A Documentary Depicts the Rebirth of French in Louisiana

A pair of French teachers have spent two years following the key players in the rebirth of the French language in Louisiana, including teachers, activists, politicians, students and parents. The duo’s resulting documentary, Theo’s Choice, will premiere in Lafayette, Louisiana on January 26, 2018.

Théodore Brode is one of the rare French teacher from Louisiana. He is part of the Louisianan generation that discovered the French language in Canada. His ancestors were Francophone Acadians and Creoles, but the 28-year-old grew up speaking English due to a law that outlawed French in Louisiana for almost 40 years. A 1964 amendment to the state’s constitution, followed by the 1968 creation of the Council for the Development of French in Louisiana (CODOFIL), provided the drive needed to launch the first dual-language classes. However, the majority of teachers working in the 32 immersion schools currently available in Louisiana are actually from Quebec, France, Belgium, Switzerland, Haiti and Cameroon.

Théodore Brode has been employed for two years by Myrtle Place Elementary School in Lafayette, west of New Orleans. He studied French at the Université Sainte-Anne in Nova Scotia, the historical birthplace of the French community in North America, and his story is the starting point for Theo’s Choice, a documentary about the rebirth of French in Louisiana.

The professional and economic advantages of speaking French

“Théo is fighting to uncover his identity and transmit this heritage to his students,” says Thomas Cauvin, a former professor of history at the University of Louisiana at Lafayette who codirected the movie with Mikael Espinasse. “He’s a standard-bearer for this young generation of Louisianan teachers and activists who want to preserve the French language in their state and make it useful.”

The main role of the CODOFIL, as Thomas Cauvin puts it, was to “preserve a language and culture in danger of disappearing.” But since the 1990s, the boom in French has mainly been carried by tourism and international trade. “The new generation of Francophone activists focuses on the usefulness of the French language, with all its professional advantages and positive effects on local economies.”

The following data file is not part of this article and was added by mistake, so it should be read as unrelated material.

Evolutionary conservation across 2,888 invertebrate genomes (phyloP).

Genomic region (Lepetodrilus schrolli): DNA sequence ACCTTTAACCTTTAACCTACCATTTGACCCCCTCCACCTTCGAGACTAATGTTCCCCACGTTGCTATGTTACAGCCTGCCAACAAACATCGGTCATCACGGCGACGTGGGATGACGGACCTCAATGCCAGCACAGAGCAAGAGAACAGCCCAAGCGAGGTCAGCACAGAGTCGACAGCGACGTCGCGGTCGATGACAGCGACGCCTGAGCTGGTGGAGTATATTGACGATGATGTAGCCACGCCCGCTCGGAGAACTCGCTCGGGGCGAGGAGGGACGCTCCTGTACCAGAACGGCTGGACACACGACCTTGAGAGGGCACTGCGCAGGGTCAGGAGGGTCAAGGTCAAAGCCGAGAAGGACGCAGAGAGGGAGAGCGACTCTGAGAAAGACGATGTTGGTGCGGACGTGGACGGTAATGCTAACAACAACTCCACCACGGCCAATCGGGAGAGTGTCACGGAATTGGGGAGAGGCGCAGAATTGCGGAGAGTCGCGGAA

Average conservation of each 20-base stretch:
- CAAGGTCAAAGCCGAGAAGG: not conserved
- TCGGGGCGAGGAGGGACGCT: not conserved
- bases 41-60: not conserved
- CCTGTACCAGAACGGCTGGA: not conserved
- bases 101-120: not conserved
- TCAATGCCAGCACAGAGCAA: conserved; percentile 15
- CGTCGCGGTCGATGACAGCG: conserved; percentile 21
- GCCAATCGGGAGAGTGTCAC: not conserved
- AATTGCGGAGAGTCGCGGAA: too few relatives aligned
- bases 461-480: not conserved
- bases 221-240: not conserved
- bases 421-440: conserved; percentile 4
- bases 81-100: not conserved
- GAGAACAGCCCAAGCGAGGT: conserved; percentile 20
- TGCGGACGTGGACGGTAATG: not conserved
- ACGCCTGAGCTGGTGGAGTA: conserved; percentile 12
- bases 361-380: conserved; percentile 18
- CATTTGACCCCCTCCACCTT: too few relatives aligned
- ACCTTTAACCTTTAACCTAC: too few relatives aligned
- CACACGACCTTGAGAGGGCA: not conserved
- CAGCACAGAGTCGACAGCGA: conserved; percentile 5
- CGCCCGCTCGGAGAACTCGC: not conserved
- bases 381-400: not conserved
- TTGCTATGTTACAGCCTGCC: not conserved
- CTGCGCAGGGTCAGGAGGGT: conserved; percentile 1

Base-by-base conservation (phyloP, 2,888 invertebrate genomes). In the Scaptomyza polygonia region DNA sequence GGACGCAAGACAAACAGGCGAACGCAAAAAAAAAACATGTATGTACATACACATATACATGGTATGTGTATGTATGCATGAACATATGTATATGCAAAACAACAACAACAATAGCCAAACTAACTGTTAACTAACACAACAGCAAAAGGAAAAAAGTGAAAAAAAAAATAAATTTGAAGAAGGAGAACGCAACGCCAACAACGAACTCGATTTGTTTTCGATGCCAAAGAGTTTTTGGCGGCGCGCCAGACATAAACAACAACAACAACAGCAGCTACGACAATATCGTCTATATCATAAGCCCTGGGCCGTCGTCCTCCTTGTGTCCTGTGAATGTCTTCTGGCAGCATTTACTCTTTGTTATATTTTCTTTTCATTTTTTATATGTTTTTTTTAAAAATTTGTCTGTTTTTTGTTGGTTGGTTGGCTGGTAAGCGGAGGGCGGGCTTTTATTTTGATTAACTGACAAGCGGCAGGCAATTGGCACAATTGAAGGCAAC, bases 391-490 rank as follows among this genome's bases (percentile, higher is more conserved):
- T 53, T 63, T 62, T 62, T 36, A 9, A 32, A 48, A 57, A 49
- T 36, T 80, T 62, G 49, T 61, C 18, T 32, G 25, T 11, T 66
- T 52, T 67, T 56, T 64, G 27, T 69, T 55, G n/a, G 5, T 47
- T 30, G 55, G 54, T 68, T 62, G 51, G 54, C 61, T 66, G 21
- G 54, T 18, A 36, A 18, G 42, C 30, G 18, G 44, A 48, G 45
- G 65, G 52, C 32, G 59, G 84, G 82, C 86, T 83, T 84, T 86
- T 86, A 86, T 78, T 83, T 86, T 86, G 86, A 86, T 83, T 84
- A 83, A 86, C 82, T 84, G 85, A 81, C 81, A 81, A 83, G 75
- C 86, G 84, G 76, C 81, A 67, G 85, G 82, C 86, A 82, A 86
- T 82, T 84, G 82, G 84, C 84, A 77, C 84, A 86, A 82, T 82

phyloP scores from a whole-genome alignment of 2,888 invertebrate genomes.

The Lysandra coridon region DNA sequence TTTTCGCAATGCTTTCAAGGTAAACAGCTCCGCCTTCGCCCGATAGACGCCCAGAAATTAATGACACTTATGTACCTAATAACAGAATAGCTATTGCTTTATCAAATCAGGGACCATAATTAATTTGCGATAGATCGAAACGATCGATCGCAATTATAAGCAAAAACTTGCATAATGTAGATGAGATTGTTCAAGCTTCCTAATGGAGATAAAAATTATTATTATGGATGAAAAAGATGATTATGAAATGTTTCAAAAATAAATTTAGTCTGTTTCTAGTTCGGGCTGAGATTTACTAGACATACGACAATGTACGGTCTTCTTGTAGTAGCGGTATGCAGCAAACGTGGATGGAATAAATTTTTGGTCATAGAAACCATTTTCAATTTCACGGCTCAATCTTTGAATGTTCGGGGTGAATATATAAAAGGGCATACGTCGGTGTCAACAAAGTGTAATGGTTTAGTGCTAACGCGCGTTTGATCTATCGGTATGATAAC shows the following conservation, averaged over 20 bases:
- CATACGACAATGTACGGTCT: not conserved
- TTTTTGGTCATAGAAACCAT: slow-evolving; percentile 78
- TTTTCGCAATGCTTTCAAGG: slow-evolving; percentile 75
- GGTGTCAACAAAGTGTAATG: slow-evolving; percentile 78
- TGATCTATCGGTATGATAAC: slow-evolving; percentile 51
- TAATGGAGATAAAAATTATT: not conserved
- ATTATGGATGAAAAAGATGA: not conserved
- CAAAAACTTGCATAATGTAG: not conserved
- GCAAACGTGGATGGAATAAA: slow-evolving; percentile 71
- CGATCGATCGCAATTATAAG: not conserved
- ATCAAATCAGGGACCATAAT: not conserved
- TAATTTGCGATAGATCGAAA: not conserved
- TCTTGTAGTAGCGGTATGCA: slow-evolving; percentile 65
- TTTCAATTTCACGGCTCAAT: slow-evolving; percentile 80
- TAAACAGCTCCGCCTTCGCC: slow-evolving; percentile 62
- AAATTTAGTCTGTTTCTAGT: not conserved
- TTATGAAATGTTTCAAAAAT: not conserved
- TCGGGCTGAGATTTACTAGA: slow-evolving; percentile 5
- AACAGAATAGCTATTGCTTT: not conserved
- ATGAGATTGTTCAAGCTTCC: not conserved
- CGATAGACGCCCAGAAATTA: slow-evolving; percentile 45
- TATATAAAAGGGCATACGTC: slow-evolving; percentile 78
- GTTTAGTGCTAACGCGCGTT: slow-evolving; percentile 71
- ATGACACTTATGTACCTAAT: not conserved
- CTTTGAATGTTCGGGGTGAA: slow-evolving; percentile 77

Through their interviews with the head of the Department of Education, the Francophile senator Eric LaFleur, the Cajun poet Zachary Richard, former CODOFIL directors, and numerous teachers and parents of students, the two filmmakers have showcased the strength of bilingualism both in Louisiana and abroad.

The documentary is currently in post-production, and will premiere on January 26, 2018 at the Cinema on the Bayou film festival in Lafayette, Louisiana. Thomas Cauvin and Mikael Espinasse are counting on Francophone film festivals in Canada, Belgium, Switzerland and France to distribute their movie, which will also be available online for free in September 2018.

  • So excited about this film, as a Francophile who is married to a man from France. We have three children in a language immersion school in the Atlanta suburbs. We speak French and English at home and I’m really looking forward to sharing this documentary with my family.

  • I’m thrilled to see this documentary and to believe that French is undergoing a revival in Louisiana. My Cajun father was beaten in school to stop him from speaking French, so he did not teach us his children his native tongue. It makes me so sad what was done to our people but films like this one can save our beautiful language and culture by making people aware of what we are losing.

  • Being from New Orleans I always heard of past family members speaking French so I decided to enroll my kids in a French Immersion program and once my children were older we moved to Orleans, France. The city in which New Orleans is named after. I am very happy that my kids are growing up fluent in French.

  • Not to nitpick as this sounds great, but there is no such place as the University of Louisiana. No place. There is LSU (Louisiana State University) which is the main state institute. There are several private schools like Tulane or Loyola which are well know and numerous state schools down the line. The only place close to this is the University of LA-Lafayette which is a small regional school.

    • UL is the University of Louisiana. Yes, the campus is in Lafayette, and yes, this is a state university and yes, it does exist. And no, it is not in any way shape or form a small regional school.

  • Je suis professeur de français au Lycée Waldorf, à Freeport dans le Maine et j’ai enseigné un semestre sur “L’Amérique Française” à ma classe French III. J’aimerais beaucoup partager le documentaire “Theo’s Choice” avec eux. Est-il possible de l’obtenir ?
    Merci beaucoup d’avance,
    Régine Whittlesey

    • On est assez nombreux, les profs de français qui aimeraient partager ce documentaire avec nos élèves. Peut-être qu’il jouera au Railroad Square Cinéma à Waterville ?

  • Ravie de découvrir ce documentaire. Un peu tard grace a France-Amerique. Ex Casablancaise, je vis près de San Diego en CA. Je vais faire circuler cette nouvelle sur mon blog, http://www.kittymorse.com. Il y a pas mal de francophones dans la region, peut être qu’un de nos campus montrera votre film.

  • Je suis en Master 1 FLE et je m’intéresse à toutes les formes d’enseignement du français à l’étranger. Ce documentaire m’intéresse, est-il possible de trouver une plateforme de visionnage gratuite ?

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